AUSTIN (KXAN) — Some doctors are raising concerns that patients may test negative for COVID-19, even when they have it.

“I have seen some tests that have come back negative, and it just seems very plausible that the patient does have or did have or is recovering from coronavirus,” said Dr. Brynna Connor, who’s been testing some patients for COVID-19 in her Austin and Lakeway offices and sending others to drive-thru testing sites.

Connor worries some of her patients may be getting false negative test results.

For the most accuracy, the CDC recommends nasopharyngeal swabs. According to the CDC, nasopharyngeal swabs, which are done by swabbing far up into the nose, are more accurate than oropharyngeal, which are throat swabs.

Connor follows the CDC’s recommendation when administering tests.

 “I have only given my patients that option in my clinic, because I believe as a clinician, I’m able to get more of the sample,” Connor said.

However, she says many other practices in central Texas are only doing throat swabs or a mixture of both.

“At least one clinic here in Austin has contacted me with concern about false negatives that can happen,” Congressman Lloyd Doggett told KXAN. “They recommend that if someone is symptomatic, has all the symptoms of coronavirus, but they test negatively, that they continue to quarantine so as to not take any risk.”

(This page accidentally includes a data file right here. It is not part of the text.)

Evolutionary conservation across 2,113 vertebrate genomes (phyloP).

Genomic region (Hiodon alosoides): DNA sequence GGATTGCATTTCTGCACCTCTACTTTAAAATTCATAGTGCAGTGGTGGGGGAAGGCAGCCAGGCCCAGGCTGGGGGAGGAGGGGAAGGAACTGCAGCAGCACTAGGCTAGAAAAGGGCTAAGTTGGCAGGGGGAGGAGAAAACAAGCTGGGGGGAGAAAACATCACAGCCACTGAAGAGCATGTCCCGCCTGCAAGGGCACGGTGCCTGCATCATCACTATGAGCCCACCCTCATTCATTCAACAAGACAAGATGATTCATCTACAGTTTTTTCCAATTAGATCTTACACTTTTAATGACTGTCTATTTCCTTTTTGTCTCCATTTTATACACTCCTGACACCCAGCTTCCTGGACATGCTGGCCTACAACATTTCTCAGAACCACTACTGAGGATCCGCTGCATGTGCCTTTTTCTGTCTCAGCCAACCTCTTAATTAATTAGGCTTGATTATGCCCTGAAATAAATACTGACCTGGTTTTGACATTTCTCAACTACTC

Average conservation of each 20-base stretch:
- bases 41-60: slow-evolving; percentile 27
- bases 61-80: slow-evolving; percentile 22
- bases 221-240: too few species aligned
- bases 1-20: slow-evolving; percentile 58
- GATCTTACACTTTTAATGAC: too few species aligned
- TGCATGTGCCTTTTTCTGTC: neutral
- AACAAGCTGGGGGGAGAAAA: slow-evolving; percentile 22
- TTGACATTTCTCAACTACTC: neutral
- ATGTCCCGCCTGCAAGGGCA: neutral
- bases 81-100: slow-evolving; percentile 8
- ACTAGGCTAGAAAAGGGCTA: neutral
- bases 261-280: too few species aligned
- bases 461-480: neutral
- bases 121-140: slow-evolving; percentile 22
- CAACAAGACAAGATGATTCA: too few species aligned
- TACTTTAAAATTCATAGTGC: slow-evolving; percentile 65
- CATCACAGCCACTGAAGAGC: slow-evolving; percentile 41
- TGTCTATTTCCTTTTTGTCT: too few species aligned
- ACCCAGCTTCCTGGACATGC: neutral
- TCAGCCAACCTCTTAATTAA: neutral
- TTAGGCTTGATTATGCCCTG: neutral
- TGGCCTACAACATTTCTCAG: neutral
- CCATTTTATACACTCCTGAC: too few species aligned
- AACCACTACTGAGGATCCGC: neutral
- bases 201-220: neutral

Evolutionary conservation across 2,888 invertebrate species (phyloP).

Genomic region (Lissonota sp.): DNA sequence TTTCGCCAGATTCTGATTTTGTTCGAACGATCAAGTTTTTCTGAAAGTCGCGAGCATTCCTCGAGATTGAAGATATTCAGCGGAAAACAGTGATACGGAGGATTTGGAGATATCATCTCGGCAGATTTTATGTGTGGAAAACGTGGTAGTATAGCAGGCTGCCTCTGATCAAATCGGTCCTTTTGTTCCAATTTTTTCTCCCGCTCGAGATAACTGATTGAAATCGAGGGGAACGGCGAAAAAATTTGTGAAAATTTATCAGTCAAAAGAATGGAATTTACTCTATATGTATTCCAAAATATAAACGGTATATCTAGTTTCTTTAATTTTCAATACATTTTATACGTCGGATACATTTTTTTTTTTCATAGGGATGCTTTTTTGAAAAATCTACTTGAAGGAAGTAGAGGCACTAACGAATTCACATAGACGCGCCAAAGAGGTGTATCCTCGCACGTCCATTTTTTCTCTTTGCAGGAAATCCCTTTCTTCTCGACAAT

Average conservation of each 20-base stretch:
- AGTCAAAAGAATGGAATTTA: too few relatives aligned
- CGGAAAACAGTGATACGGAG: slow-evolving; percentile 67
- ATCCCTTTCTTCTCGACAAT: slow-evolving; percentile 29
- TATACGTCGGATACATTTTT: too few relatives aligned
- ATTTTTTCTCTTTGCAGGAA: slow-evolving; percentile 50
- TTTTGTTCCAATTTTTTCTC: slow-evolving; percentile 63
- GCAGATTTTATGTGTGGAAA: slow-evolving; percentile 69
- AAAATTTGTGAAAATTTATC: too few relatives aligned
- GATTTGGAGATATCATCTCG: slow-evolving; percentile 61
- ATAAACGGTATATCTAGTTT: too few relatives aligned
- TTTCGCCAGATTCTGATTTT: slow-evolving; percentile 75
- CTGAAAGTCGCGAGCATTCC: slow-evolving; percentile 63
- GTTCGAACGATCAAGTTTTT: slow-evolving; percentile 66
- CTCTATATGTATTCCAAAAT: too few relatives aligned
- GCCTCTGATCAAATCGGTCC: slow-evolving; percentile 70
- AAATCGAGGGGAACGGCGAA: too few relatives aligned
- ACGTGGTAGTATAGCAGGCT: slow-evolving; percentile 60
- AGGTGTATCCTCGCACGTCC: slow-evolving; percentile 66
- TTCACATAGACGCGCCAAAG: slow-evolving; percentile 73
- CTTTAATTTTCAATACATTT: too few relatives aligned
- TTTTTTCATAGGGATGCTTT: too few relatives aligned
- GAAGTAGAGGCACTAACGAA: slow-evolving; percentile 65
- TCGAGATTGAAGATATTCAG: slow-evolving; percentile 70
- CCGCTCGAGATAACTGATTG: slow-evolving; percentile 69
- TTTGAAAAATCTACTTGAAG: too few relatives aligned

Doggett continued, saying, “Some reports indicate these tests are only 60 to 70% accurate.”

The Texas Department of State Health Services told KXAN that both nasopharyngeal swabs and oropharyngeal swabs are more than 90% reliable. However, DSHS says nasopharyngeal swabs are more sensitive to the virus.

DSHS told KXAN that although they’re preferred, some providers in Texas have had difficulty obtaining nasopharyngeal swabs, so they use oropharyngeal, which seem to be more available.

Austin Public Health says sites it is working with are using both throat and nose swabs. According to a spokesman, APH has no immediate plans to use the newly FDA approved saliva test. Austin Public Health says it will be up to medical providers whether to use that type of testing for COVID-19.